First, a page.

DURAND — As a beginning dairy farmer, Tom Brenner has taken a much different approach to starting a farm of his own than many of his peers.
Despite growing up milking in a parlor, when he set out to build a dairy farm of his own, Brenner opted to build a tie-stall barn.
“It’s pretty unique to see a young dairy family build a new tie-stall barn,” Shelly Mayer, executive director of Professional Dairy Producers of Wisconsin and dairy farmer from Slinger, said June 26 during a Water Matters tour of Brenner’s Farm On Dairy.
Brenner’s great-grandfather started dairy farming on the family’s Pepin County property in 1923, but his family got out of dairying in 2000.
After finishing college, Brenner started farming on his own in 2011. He rented a farm and milked nearby for five years, but eventually he decided to move back to the home farm.
He bought 20 acres from his family to build on and in 2016 built a new 100-cow tie-stall barn.
“There were a few good years of milk; I got a little cocky and built a barn,” Brenner said.
While Brenner’s family had milked in a parlor, he became familiar with a tie-stall system on the farm he was renting in Eau Galle and decided he liked it.
“And building this structure, on a cost-per-stall basis, was the cheapest option,” he said. “It fit into a budget, and I could build the shell of a barn that’s high enough and wide enough that if things go well in the future, I could easily put a parlor and holding area in.”
Brenner started dairying with about 50 mostly Holstein cows. He has been crossbreeding his Holsteins to a Jersey bull and he also has some purebred Jersey cattle in the herd.
“I like the idea of crossbreeding for hybrid vigor,” he said. “The goal is to have a healthier animal and longer lives. You run the whole gamut of health benefits.”
Brenner said milking 100 cows is right about where he wants to be. He rotated cows into the tie-stall when he was renting but has no plans to get any bigger than he is now.
“My goal is to make profitable milk,” Brenner said. “I believe you can do that at all sizes. I don’t think there’s anything cookie-cutter about the ag industry.”
Brenner said being small and farming on his own affords him some opportunities that larger farms supporting multiple families might not. For example, he said, he is able to make the conservation-minded decisions he thinks would best fit the farm.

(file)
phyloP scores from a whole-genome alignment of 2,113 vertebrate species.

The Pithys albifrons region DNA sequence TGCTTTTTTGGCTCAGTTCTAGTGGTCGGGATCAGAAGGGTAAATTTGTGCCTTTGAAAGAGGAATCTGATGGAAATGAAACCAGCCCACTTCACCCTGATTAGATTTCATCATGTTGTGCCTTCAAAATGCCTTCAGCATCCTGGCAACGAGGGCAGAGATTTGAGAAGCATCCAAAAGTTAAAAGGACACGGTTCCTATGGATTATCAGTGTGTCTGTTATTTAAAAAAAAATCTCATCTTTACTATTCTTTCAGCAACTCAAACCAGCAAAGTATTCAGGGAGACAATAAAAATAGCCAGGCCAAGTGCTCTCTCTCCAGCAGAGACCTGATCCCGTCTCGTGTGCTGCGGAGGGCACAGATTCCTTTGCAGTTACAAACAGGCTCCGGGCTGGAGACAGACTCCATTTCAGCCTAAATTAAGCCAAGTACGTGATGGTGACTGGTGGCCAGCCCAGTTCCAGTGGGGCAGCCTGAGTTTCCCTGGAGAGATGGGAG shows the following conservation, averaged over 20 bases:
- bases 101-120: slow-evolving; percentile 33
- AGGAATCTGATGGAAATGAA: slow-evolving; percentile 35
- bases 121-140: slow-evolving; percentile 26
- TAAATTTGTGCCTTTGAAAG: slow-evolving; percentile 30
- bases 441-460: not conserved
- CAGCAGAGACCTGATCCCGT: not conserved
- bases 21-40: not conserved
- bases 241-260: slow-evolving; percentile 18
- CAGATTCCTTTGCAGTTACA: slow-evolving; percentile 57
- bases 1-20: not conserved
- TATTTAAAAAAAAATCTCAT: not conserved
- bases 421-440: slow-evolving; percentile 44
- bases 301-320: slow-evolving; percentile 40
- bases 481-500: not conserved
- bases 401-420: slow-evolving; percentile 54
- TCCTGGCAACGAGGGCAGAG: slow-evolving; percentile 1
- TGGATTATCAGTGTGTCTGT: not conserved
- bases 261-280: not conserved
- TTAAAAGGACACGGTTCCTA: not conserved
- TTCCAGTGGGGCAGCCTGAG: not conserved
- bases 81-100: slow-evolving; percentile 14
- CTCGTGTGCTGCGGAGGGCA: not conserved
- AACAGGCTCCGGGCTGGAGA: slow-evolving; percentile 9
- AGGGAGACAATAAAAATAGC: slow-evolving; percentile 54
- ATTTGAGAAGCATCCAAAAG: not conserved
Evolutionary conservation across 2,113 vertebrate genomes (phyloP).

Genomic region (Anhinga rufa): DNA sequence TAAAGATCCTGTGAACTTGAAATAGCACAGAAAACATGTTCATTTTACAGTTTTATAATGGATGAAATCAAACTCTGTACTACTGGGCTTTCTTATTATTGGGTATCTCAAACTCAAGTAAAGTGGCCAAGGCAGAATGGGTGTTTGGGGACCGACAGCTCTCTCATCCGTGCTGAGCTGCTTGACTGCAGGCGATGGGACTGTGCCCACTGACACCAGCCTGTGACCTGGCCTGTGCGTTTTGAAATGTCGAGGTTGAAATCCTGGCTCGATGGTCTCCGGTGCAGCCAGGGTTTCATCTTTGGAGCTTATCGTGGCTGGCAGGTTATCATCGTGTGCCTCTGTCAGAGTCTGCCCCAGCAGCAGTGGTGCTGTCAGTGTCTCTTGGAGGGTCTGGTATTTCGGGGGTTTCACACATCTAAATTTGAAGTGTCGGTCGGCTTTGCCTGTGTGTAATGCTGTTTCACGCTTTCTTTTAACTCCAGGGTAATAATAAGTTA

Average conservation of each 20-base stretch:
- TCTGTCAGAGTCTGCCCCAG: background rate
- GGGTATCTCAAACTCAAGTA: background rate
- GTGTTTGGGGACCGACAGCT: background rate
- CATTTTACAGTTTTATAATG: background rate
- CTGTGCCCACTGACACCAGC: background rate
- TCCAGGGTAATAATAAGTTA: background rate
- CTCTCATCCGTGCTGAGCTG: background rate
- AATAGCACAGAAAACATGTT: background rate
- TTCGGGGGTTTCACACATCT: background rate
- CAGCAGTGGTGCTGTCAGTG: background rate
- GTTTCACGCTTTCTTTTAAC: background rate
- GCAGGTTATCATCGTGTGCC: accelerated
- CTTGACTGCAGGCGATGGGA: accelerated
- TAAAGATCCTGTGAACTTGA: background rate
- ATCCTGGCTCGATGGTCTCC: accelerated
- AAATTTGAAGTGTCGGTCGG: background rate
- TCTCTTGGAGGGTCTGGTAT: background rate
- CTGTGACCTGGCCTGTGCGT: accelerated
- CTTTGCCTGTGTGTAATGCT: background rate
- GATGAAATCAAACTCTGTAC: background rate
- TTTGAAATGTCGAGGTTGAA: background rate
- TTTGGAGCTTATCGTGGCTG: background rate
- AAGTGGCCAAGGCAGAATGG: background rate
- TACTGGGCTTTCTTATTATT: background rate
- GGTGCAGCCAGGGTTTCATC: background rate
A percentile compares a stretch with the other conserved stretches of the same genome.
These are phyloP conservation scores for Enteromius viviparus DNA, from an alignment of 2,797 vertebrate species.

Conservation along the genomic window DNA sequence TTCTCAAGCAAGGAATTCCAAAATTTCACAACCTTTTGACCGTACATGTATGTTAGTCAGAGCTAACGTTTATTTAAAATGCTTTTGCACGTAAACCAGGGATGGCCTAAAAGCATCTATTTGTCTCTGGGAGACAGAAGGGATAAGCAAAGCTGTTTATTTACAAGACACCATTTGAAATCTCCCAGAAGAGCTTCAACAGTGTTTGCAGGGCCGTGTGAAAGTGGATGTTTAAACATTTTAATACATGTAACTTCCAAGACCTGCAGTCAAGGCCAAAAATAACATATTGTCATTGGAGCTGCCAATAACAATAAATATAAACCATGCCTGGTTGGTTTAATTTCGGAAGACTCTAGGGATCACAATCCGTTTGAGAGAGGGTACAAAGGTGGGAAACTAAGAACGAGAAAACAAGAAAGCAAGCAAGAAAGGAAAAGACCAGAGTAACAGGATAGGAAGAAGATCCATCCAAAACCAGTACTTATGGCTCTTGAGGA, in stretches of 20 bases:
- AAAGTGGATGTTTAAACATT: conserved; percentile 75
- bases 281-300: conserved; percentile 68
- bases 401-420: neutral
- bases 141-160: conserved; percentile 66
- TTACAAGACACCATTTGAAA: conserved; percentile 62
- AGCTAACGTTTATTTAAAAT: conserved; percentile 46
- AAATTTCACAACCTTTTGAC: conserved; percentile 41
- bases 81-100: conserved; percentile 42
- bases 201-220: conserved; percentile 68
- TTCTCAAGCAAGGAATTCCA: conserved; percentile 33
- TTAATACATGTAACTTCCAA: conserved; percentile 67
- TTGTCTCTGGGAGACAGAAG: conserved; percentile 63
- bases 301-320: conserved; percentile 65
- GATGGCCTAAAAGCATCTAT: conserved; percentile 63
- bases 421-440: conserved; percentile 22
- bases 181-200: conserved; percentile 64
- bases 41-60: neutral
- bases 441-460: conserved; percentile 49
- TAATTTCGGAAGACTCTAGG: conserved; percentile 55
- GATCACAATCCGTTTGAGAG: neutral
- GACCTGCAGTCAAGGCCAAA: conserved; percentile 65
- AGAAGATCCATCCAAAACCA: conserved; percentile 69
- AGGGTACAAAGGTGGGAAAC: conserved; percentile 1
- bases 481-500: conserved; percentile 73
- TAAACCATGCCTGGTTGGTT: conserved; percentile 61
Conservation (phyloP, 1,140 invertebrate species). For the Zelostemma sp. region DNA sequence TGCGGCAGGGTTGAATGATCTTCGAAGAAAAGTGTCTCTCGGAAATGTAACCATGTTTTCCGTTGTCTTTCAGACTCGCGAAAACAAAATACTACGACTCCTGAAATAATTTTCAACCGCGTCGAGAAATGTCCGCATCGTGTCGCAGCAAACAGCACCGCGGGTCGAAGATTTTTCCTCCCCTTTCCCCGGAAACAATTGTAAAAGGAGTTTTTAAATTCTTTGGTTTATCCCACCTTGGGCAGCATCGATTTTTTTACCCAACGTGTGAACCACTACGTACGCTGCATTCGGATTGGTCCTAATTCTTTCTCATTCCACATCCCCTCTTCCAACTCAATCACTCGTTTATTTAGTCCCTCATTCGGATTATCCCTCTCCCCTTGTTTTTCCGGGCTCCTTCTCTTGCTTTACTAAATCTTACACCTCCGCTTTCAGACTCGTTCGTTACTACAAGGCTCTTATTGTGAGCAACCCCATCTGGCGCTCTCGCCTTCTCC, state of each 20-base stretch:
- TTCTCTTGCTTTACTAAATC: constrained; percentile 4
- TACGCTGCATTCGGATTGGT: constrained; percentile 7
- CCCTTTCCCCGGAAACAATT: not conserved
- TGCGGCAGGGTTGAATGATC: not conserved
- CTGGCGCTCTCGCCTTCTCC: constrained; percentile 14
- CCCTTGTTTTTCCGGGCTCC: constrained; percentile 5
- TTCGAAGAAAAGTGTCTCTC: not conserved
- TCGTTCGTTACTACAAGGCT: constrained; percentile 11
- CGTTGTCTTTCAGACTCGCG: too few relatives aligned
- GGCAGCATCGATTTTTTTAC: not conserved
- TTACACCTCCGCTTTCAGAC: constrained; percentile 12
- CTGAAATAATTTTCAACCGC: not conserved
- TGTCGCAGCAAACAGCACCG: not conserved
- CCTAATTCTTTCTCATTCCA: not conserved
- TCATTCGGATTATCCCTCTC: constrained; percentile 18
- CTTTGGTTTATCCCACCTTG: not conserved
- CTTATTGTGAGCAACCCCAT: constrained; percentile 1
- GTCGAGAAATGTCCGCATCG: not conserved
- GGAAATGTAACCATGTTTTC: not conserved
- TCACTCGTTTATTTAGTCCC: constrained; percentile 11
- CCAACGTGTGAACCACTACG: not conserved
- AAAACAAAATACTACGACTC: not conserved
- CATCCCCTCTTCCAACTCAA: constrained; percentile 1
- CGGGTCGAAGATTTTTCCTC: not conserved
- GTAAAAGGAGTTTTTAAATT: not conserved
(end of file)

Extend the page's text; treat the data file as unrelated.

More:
Brenner practices no-till farming and runs about 300 acres. About 100 acres is in corn, part for grain and part for silage, and the remainder is in new seedings and rye.
“I need to make milk, and the seeds I put in the ground need to make high-quality forage,” Brenner said. “That’s the only way to make milk, in my opinion.”
Brenner collaborates with an agronomist and seed representatives to look for digestible forages, deciding on alfalfa, corn silage and a mixture of grasses. He hopes to get away from the use of synthetic fertilizer.
“A secondary focus is how to keep things growing on the ground at all times,” Brenner said. “I’ve got to feed the soil too. Underneath that mat of fodder is another nutrient system. It’s like livestock under the ground, and they need live, active roots soaking up solar sun to feed them.
“If I can grow plants and harvest carbon from the sun and put that in the ground, I’m going to feed all those soil micro-organisms, and life is going to get better for me down the road.”
Brenner said his Pepin County soils are sandy and don’t contain a lot of organic matter, which makes his goal of getting away from synthetic fertilizer difficult but increases the importance of having something growing on the ground for as much of the year as possible.
“If we always have something growing and we’re always pushing carbon in the ground, we can change the top layer of soil into an absolute growing machine that is unbelievably healthy for the waterways and anything around you,” he said. “What’s good for the goose is good for the soil.”
Brenner said he is hoping to build healthier soils faster than the 10 to 15 years it can typically take by planting a diverse mix of cover crops and “making his manure count,” he said.
“I’m going to try to take all my manure and utilize carbon sources — whether that’s leaves from the city of Durand or anything that I can purchase or harvest off my own ground,” Brenner said. “Any waste that’s carbon, I want to mix it with my manure and make a compost. That compost is going to be a very stable fertilizer that can hang out with locked-in carbon and be slowly released throughout the growing season. and when it’s not the growing season, it’s still tied to carbon and it’s much less prone to leaching.”
Brenner said testing of the organic matter has shown it’s not growing quite as fast as he would like, but he’s gained between 0.5 and 1.5 percent in certain fields. On the farm he previously rented tests would come back between 0.9 and 1.9 percent, he said.
“It’s some light soil,” Brenner said. “There’s nothing Iowa about western Wisconsin.”